A bumper crop of updates for Christmas seal earliest uses
The cartoon caption contest stamp for December is this new stamp from the 2014 Batman pane of 20, with eight separate designs. The rules to enter the contest are in the accompanying article. Entries must be received by e-mail or at Linn’s
These two covers from 1934 and 1935 are new earliest known uses of Christmas seals from those years; unusual in that they come from Jamaica and the Philippines, respectively.
It has been an exceptional year for new reports of earliest known uses (EKUs) of United States Christmas seals released in 1908 to 1935. The years 1907 and 1936 to date have established first days, but 1908 to 1935 seals were, it seems, released when local tuberculosis associations chose to do so.
Records were not kept, so it has been fun to track new discoveries and watch the EKU dates move backward.
Beginning in 1999, I have updated the list each year. When we began, there were 14 December dates and 14 November dates. This year’s breakdown is 27 November dates and only one remaining December date — Dec. 2, 1918, for the 1918 seal. Collectors knowledgeable in the area believe that is the earliest we will ever find for that year.
This year we have seven reports to update the list: 1915 moves from Nov. 23 to Nov. 22; 1920 moves from Nov. 23 to 16; 1922 moves from Dec. 1 to Nov. 29; 1930 moves from Nov. 30 to Nov. 28; 1931 moves from Nov. 27 to Nov. 13; 1934 moves from Nov. 19 to Nov. 16; and 1935 moves from Nov. 25 to Nov. 22.
All of these are reflected in bold italics in the updated table on this page. Three of the seven updates are usages from outside the continental United States: 1931 (Philippines), 1934 (Jamaica) and 1935 (Philippines). The 1934 and 1935 covers are pictured here.
The probable explanation is that shipments in this era went by boat, which took a long time. The National Tuberculosis Association likely sent the seals very early, in recognition of the fact that the transit time for the seals to reach outlying islands would be lengthy, and when used on Christmas cards mailed back to the United States, the travel time would be equally long.
Collectors George Painter and Doug Lehmann have suggested that the NTA told the territories to use the seals as soon as they were received. I am indebted to Lehmann (who died in September), Painter and Lou Caprario for this year’s reports.
If any reader can advance any EKU date for a Christmas seal in the list, please contact me, John Hotchner, Box 1125, Falls Church, VA 22041; or by e-mail firstname.lastname@example.org.
For those with an interest in Christmas seals, I can recommend a national club that delves into the history of Christmas seals and the many varieties and uses of them. It is the Christmas Seal and Charity Stamp Society, which sponsors catalogs for U.S. and foreign seals, publishes an excellent journal that highlights both modern and older material, and runs a club auction. Annual dues are $20 with checks made out to CS&CSS.
More information about the group is available at www.seal-society.org; from membership chair Paul Clemmensen, 3879 Forester Court, San Jose, CA 95121; or via e-mail at email@example.com.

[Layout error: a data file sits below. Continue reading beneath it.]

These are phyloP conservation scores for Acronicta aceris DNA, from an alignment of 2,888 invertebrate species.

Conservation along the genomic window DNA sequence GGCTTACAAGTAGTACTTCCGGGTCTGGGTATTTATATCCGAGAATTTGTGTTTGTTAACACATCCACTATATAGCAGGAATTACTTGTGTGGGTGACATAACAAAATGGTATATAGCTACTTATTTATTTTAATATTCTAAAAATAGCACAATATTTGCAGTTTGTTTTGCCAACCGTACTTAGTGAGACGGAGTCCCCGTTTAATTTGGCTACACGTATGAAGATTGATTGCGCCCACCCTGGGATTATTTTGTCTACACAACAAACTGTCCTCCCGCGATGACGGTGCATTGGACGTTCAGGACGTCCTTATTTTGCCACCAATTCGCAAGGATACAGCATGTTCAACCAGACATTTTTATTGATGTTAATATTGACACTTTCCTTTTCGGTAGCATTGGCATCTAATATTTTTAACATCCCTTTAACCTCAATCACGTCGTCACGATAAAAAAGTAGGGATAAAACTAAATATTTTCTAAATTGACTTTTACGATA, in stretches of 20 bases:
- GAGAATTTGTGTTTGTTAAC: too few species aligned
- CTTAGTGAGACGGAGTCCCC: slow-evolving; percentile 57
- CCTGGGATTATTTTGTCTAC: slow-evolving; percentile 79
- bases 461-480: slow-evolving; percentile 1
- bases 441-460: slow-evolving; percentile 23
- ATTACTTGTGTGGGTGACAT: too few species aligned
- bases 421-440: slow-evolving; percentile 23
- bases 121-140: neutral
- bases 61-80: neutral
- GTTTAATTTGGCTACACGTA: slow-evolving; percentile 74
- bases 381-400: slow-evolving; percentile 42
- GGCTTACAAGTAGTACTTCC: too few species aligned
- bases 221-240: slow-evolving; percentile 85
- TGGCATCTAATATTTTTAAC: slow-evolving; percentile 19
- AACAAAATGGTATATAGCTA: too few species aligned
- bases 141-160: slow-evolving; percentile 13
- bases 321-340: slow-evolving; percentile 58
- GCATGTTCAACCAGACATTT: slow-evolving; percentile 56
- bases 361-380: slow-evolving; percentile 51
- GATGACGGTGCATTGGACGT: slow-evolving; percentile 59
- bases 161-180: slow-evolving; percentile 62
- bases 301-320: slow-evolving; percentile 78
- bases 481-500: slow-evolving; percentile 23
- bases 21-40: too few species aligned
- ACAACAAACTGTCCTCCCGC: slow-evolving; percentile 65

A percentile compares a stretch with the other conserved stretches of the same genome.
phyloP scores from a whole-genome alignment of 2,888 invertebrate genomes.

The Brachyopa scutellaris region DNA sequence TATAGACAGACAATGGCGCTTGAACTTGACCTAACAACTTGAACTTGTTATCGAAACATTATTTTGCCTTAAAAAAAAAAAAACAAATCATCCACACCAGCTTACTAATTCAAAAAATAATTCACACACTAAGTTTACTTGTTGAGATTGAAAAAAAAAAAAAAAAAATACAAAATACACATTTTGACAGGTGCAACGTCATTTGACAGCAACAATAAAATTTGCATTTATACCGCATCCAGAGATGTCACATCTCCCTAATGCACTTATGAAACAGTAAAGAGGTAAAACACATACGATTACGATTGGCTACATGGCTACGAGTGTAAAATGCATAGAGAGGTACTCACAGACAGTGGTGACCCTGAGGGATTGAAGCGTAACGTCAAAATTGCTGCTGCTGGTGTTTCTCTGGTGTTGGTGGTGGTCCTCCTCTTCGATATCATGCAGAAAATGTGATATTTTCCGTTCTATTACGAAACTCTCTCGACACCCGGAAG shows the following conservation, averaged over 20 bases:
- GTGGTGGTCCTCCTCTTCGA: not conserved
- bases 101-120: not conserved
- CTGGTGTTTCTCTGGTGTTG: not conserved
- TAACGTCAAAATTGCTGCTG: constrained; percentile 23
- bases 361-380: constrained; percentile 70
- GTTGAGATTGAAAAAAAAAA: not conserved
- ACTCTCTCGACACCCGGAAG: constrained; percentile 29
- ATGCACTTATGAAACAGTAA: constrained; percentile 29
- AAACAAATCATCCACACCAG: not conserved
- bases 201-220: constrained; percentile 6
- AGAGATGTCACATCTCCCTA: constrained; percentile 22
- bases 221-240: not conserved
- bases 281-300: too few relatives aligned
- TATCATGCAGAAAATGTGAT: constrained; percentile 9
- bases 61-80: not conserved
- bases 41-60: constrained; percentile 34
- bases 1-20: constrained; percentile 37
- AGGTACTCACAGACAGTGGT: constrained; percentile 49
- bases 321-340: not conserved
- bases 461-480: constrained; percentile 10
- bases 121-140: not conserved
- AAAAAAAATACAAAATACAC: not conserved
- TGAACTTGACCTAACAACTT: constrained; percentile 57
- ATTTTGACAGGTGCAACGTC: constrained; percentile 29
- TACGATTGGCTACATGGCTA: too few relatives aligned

Batman sweeping into a troublesome situation, cape flying behind him, on one of the new forever stamps honoring the Dark Knight, seems like a good subject for the December cartoon caption contest. Santa Claus, he ain’t, but to those suffering the ravages of crime in Gotham City, he is just as welcome.
And using that stamp gives me an opportunity to wonder aloud: Why are eight new stamps needed to commemorate a subject that was previously included in the 2006 stamp program as part of the 39¢ DC Comics 20-stamp pane?
And why on Batman’s 75th anniversary, when statehood anniversaries and other serious historical events are restricted to 50th or even 100th anniversaries? It would appear that financial motives again are the primary motivator.
Granted, the pane of 20 Batman stamps is clever and interesting, but given the equally clever and interesting annual Civil War panes that are limited to two designs, Batman seems both less necessary and an excessive effort to boost revenue. At least it isn’t the 20-different Harry Potter stamp debacle.
Does the Postal Service understand that by making new-issue collecting more expensive than it needs to be that it is making collecting less attractive to youth, and prompting many tried-and-true collectors to leave off collecting mint U.S stamps? If the USPS objective, as has been said, is to make stamps interesting and attractive to new collectors, I would submit that this is not the way to do it.
Back to the contest. I want you to put on Batman’s mask and cape, and tell me what you think he might say about crime fighting, today’s world, stamp collecting or anything else that interests you.
Two prizes will be given, one each for the best philatelic and nonphilatelic lines. The important thing is to use your sense of humor, because entries with a humorous twist have the best chance of winning a prize.
Put your entry (or entries) on a postcard if possible and send it to me, John Hotchner, Cartoon Contest, care of Linn’s Editor, Box 29, Sidney, OH 45365; or e-mail it to firstname.lastname@example.org.
Be sure to include your mailing address.
For each winner, the prize will be the book Linn’s Stamp Identifier, published by Linn’s (a retail value of $12.99), or a 13-week subscription to Linn’s (a new subscription or an extension). To be considered for a prize, entries must reach Linn’s no later than Dec. 22.
Why not enter now while you’re thinking about it?
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